Oct. 13th, the election for Governor of Ohio took place in the Regiment. Gov. Brough received 241 votes, and Vallandigham 28. Those that were absent on picket and fatigue duty did not get to vote.

While stationed at Franklin very strict discipline was enforced, and no foraging whatever was allowed, but nevertheless some members of the Regiment would venture beyond the picket-lines and gather up what poultry and other provisions they could find, and bring them into camp before daylight.

Our principal duty while stationed here, was to furnish guards for the steamboats that took the supplies up Bayou Teche to the army, encamped at New Iberia. The duty was of a very pleasant nature, more especially as the enemy did not molest us.

Oct. 23d, Lieut. Col. Lindsey arrived and took command of the Regiment. The first brigade of our Division, while encamped in advance of the main army at New Iberia, was surprised Nov. 3d by the enemy, just as the paymaster was paying the troops. Nearly half of the brigade was captured. The paymaster, with his funds, barely escaped by timely flight in an ambulance, driven by Jonathan Pratt, of the Pioneer Corps.

On account of this surprise, the false alarms were numerous, which compelled us to be in line of battle at 4 o'clock every morning.

Nov. 11th, we were ordered to New Iberia, where we arrived the following day, and camped inside of the fortifications. Although the movements of the army were very mysterious, and no one could tell where he would be the next day, yet as soon as the arms were stacked, the Regiment went to work building quarters, as if they were going to remain there permanently. Cabins were erected out of old boards gathered up, fire-places built, bunks and bedsteads constructed, streets were laid out in regular order, which was repeated at every camp, excepting when on the march. When the cabins were completed, the next thing in order was to explore every wood, field and ravine, and in a single day the soldiers familiarized themselves with the surrounding country.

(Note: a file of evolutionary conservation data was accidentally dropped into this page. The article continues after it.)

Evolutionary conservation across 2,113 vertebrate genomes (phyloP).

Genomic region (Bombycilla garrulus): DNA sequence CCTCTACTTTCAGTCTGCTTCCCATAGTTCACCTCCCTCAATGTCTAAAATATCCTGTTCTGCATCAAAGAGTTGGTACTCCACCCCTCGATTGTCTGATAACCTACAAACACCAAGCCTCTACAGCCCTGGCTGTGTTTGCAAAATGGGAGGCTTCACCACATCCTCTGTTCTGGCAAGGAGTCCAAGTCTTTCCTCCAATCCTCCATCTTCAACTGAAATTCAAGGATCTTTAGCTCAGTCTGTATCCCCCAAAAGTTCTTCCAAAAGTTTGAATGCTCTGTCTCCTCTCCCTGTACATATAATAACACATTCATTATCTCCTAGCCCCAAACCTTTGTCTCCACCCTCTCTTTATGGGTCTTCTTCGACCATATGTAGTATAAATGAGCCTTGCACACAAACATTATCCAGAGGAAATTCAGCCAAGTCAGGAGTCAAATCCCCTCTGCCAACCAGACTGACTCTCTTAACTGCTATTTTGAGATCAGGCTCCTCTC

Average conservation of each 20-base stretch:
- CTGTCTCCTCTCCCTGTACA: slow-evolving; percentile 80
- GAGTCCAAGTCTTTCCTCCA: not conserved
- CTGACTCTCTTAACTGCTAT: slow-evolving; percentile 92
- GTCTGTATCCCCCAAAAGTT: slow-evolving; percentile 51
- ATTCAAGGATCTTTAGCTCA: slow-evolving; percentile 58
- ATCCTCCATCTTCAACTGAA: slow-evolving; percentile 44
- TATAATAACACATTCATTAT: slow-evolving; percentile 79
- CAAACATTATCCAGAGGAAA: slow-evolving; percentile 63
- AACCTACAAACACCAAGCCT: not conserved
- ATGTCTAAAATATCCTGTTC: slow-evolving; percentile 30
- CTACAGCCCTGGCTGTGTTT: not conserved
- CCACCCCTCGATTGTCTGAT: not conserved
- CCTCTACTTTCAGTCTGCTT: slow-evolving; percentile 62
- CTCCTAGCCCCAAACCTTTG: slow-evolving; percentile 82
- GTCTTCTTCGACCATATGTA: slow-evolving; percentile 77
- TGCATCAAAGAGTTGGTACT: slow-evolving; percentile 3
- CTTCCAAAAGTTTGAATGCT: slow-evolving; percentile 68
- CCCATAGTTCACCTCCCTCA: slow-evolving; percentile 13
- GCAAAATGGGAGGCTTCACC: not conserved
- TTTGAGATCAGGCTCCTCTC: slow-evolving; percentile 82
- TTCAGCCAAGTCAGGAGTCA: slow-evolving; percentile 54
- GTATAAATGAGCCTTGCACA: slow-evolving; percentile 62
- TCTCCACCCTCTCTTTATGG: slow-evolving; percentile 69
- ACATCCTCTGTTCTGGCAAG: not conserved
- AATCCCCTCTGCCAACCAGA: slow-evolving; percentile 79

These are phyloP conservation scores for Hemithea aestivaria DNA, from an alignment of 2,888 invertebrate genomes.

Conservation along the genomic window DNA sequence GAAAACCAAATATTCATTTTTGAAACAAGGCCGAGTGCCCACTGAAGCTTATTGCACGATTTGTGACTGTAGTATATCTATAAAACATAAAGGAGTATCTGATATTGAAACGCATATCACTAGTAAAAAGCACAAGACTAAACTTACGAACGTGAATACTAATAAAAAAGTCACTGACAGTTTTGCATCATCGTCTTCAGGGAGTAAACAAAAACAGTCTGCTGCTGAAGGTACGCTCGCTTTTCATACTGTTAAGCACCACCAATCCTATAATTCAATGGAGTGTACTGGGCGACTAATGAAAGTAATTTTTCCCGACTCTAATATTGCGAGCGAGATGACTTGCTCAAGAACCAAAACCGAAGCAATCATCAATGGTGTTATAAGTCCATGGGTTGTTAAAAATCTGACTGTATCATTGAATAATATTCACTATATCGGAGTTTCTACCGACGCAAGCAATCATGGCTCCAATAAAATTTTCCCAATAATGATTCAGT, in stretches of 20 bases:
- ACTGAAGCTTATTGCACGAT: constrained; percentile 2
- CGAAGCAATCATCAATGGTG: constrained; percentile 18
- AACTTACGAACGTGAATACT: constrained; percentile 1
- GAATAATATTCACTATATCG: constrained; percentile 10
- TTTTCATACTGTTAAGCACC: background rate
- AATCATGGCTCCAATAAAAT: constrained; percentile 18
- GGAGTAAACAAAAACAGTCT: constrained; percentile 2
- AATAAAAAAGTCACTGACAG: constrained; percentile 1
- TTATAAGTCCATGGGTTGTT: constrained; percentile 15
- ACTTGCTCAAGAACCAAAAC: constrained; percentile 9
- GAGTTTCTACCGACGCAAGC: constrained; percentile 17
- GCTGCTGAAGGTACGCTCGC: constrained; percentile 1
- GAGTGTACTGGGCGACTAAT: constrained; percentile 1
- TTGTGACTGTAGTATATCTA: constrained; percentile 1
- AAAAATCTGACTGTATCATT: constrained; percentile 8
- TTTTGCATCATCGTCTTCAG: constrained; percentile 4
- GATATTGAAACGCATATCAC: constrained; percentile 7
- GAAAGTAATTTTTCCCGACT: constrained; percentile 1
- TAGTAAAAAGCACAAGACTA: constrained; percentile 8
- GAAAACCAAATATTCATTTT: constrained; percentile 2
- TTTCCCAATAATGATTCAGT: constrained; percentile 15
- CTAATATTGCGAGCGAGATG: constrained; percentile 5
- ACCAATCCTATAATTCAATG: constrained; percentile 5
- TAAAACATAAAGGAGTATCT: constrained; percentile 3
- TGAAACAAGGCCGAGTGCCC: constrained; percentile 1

Nov. 25th, Capt. Bering, in command of 50 men of the Regiment, took charge of 240 teams, and proceeded 8 miles southwest of New Iberia, to procure forage for the army. The prairie was dotted with rich plantations, and corn and fodder was found in abundance. After the pickets were posted, to guard against a surprise, the teams were loaded; after which they returned to camp, arriving there late that evening. The planters tried in every possible way to get exempted from furnishing supplies to our army. They would exhibit what they termed "Protection Papers," claiming to be foreigners. Among the killed at the battle of Grand Coteau, a short time previous, a number were found with these papers in their pockets, which gave rise to the song, founded on that battle, commencing:

"Twas on the morn of November third,
The rebels thought they'd cage the bird,
* * * *
With 'Protection Papers' in their pocket
They pounced upon us like a rocket."

And the general verdict was then, that "Protection Papers" had "played out," for they were generally obtained for the purpose of taking advantage of our army.

Dec. 6th, Lieut. Col. Lindsey and ten sergeants started for Ohio, to obtain recruits, which left the Regiment again in command of Capt. Bering.

Proceed to Chapter XIV